Now live on Kickstarter is the Gigabot X, a large-scale, direct pellet extrusion 3D printer for fabricating with recycled plastic.
Houston, Texas might seem likely an unlikely location for a revolution in 3D printing, but this is where re:3d have announced the Gigabot X, an open source 3D printer that fabricates with pelletized plastic. The unit is specifically designed to accept recycled pellets, a cleaner and greener approach for fused deposition modeling.
The official launch of the Kickstarter campaign for the Gigabot X took place at the SXSW Festival, with a campaign seeking $50,000 in funding. Pledges of $9,500 or more will secure backers an exclusive Gigabot X Beta 3D printer, plus 5 lbs of pellets to get started.
The first-generation Gigabot is an affordable large format 3D printer which was also a crowdfunding success story in 2013. But in launching the Gigabot X, the gang at re:3D reckon they’re fast approaching the realization of a goal 5 years in the making; a 3D printer that can print using plastic trash.
How so? The answer appears to lie in direct pellet extrusion. Melting small chunks of plastic instead of extruded filament for the input material makes 3D printing directly from recyclables an easier process.
There are other benefits that come from printing with pellets. It eliminates the need for extruded plastic filament, for example, which tends to be about 10x more expensive than pelletized plastic.
re:3D also say that direct pellet extrusion dramatically cuts back on printing times; in current tests, they’ve increased print times up to 17x than a filament-fed Gigabot.
There are other pellet printers already on the market, but they’re typically used in larger, more expensive manufacturing systems. According to the Kickstarter page:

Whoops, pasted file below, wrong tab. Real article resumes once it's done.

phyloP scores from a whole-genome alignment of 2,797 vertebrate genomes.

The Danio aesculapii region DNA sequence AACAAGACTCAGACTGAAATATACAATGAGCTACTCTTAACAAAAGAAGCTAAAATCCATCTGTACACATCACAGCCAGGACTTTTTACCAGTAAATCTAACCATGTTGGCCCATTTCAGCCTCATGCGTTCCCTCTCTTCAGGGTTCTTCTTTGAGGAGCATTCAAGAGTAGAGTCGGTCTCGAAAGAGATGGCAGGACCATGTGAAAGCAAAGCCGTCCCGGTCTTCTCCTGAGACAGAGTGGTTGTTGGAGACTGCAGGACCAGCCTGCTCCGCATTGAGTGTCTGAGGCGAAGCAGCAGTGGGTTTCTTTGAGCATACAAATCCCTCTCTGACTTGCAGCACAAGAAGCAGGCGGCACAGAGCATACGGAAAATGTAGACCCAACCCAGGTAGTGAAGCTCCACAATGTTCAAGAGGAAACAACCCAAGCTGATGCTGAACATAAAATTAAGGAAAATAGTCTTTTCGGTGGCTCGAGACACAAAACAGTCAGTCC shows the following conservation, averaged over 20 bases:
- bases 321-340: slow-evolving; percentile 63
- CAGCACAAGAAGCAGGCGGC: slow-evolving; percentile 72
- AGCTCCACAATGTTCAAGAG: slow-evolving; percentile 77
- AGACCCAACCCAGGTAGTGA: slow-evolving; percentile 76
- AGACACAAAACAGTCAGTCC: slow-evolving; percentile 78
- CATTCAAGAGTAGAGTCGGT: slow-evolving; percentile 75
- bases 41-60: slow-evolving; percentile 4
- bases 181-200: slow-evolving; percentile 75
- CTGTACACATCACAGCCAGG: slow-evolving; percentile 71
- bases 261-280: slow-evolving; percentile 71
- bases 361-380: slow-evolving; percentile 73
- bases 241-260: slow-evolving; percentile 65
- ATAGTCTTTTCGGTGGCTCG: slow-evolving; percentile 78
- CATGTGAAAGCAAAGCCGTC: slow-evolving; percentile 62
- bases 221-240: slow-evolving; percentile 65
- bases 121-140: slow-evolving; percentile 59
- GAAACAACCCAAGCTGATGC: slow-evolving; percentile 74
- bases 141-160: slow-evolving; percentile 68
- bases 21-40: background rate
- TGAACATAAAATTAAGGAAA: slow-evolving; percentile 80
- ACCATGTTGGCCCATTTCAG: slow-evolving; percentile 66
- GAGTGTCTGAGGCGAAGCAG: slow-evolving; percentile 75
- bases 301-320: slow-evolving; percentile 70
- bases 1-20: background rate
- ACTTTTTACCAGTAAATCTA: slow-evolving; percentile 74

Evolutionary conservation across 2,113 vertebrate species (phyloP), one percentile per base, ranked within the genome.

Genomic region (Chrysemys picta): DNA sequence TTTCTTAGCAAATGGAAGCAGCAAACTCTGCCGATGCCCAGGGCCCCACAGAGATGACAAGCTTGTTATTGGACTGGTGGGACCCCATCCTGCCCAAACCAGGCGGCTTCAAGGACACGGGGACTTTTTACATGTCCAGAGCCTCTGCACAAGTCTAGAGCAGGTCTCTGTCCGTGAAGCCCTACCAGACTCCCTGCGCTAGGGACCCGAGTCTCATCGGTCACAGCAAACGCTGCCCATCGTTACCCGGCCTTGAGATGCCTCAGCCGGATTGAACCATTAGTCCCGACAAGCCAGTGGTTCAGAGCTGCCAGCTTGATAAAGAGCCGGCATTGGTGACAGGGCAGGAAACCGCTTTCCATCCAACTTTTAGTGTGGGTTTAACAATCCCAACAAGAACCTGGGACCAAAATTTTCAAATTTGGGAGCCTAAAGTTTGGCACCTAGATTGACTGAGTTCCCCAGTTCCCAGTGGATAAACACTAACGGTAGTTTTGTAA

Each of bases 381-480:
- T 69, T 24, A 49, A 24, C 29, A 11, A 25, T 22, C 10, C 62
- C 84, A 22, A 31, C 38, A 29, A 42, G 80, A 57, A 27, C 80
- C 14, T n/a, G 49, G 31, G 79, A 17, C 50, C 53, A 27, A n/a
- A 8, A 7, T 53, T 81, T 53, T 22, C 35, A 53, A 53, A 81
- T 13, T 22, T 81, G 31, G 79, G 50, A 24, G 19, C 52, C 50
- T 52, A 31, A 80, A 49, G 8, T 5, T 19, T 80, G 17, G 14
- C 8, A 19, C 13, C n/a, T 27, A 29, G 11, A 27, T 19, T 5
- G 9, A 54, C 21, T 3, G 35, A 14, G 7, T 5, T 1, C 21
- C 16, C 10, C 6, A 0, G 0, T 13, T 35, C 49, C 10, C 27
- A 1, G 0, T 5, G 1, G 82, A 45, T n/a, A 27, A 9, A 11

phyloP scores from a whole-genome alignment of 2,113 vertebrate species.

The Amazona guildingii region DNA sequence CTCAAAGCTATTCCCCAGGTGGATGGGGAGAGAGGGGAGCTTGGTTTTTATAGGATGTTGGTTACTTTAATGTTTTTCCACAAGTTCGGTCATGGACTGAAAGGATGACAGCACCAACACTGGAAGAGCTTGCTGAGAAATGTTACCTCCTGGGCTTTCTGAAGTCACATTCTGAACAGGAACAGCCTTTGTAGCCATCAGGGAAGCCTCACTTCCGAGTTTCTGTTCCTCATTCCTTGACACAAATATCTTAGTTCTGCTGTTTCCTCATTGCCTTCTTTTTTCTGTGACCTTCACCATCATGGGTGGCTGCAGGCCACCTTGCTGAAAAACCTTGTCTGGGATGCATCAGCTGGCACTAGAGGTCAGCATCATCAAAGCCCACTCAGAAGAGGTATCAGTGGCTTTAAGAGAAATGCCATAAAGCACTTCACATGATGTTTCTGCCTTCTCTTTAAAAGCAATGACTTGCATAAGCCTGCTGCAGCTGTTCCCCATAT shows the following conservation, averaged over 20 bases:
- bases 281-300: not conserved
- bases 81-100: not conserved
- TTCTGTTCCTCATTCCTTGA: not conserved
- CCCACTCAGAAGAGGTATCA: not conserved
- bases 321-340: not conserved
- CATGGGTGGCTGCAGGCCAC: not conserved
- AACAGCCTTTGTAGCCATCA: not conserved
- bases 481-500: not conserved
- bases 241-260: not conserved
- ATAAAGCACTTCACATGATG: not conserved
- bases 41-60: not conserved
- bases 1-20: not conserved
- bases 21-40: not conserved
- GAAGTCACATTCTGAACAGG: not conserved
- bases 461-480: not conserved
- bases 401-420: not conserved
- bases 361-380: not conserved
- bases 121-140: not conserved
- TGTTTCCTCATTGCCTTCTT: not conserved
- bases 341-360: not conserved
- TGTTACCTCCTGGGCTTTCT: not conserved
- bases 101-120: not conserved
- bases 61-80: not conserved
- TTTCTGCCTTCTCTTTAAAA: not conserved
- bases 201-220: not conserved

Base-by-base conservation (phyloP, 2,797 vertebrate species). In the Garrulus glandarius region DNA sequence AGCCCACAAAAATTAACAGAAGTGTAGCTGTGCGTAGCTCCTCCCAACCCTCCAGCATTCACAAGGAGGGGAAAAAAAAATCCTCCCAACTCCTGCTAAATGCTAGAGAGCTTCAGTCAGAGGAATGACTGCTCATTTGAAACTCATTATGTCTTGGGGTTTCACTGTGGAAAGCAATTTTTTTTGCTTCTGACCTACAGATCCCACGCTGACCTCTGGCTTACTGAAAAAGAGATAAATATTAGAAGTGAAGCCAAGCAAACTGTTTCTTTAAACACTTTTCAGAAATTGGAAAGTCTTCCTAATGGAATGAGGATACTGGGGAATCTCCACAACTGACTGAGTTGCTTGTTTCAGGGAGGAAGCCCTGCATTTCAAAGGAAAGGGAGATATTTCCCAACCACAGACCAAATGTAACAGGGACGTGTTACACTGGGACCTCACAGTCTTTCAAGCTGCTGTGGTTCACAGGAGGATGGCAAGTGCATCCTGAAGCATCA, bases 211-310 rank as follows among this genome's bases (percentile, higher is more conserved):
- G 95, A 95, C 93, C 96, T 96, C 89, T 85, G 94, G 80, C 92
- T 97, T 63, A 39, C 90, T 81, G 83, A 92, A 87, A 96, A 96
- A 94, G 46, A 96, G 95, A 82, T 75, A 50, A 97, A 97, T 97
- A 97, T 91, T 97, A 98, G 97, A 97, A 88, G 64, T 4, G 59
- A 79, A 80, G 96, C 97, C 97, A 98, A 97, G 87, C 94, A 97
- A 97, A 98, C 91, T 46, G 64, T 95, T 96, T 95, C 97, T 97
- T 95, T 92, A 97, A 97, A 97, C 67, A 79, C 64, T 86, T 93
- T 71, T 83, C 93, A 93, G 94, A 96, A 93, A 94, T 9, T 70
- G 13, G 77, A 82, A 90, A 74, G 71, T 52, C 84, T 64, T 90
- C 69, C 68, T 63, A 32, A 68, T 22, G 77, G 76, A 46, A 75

“Our goal, much like with the first-generation Gigabot, is to increase 3D printer accessibility and bridge the gap between cost and scale by creating an affordable, large-scale pellet printer.”
In addition to raising funds, the campaign has another important objective; to recruit a number of beta testers who will fine-tune the Gigabot X. With their feedback, they’ll be collaborating with re:3D in an ongoing process of iteration and improvement.
And there will be some work ahead, to be sure. In addition to the direct pellet extruder, a small ecosystem of accessories are required for the Gigabot X. This includes a low-cost dryer, grinder, and feeder system.
It’s an ambitions plan, but if successful it could blaze the trail for 3D printing directly from ground-up plastic. Interested? Visit the official Gigabot X Kickstarter campaign page to learn more.
License: The text of "Gigabot X can 3D Print with Recycled Plastic Pellets" by All3DP is licensed under a Creative Commons Attribution 4.0 International License.
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